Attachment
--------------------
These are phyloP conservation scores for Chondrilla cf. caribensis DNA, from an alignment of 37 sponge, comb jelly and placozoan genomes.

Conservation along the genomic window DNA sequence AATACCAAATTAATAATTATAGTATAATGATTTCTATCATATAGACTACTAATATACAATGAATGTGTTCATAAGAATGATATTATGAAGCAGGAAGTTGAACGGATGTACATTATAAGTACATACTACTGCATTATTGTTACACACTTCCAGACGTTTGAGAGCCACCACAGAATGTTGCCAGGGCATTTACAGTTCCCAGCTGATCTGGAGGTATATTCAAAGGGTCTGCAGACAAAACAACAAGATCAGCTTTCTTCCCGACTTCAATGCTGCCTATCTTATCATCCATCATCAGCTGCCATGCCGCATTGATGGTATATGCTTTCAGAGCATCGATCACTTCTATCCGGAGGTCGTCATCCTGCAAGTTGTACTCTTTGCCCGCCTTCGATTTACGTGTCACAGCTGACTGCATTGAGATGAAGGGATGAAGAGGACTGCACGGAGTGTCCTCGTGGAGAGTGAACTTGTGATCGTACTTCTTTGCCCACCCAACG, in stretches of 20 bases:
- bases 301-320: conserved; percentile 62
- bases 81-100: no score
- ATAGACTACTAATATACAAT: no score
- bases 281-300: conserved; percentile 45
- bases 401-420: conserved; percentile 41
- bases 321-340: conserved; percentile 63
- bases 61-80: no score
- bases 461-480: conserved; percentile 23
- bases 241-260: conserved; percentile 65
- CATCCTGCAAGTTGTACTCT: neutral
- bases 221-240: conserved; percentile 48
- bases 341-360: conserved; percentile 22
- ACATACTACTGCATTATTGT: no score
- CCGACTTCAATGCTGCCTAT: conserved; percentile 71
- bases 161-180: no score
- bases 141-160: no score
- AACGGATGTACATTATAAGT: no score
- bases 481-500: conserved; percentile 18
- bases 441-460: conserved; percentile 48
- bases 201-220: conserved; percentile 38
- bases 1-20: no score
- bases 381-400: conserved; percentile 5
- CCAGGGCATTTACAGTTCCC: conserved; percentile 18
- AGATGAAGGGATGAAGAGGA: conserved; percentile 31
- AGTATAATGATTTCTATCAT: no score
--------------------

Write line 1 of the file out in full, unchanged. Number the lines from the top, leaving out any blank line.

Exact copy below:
These are phyloP conservation scores for Chondrilla cf. caribensis DNA, from an alignment of 37 sponge, comb jelly and placozoan genomes.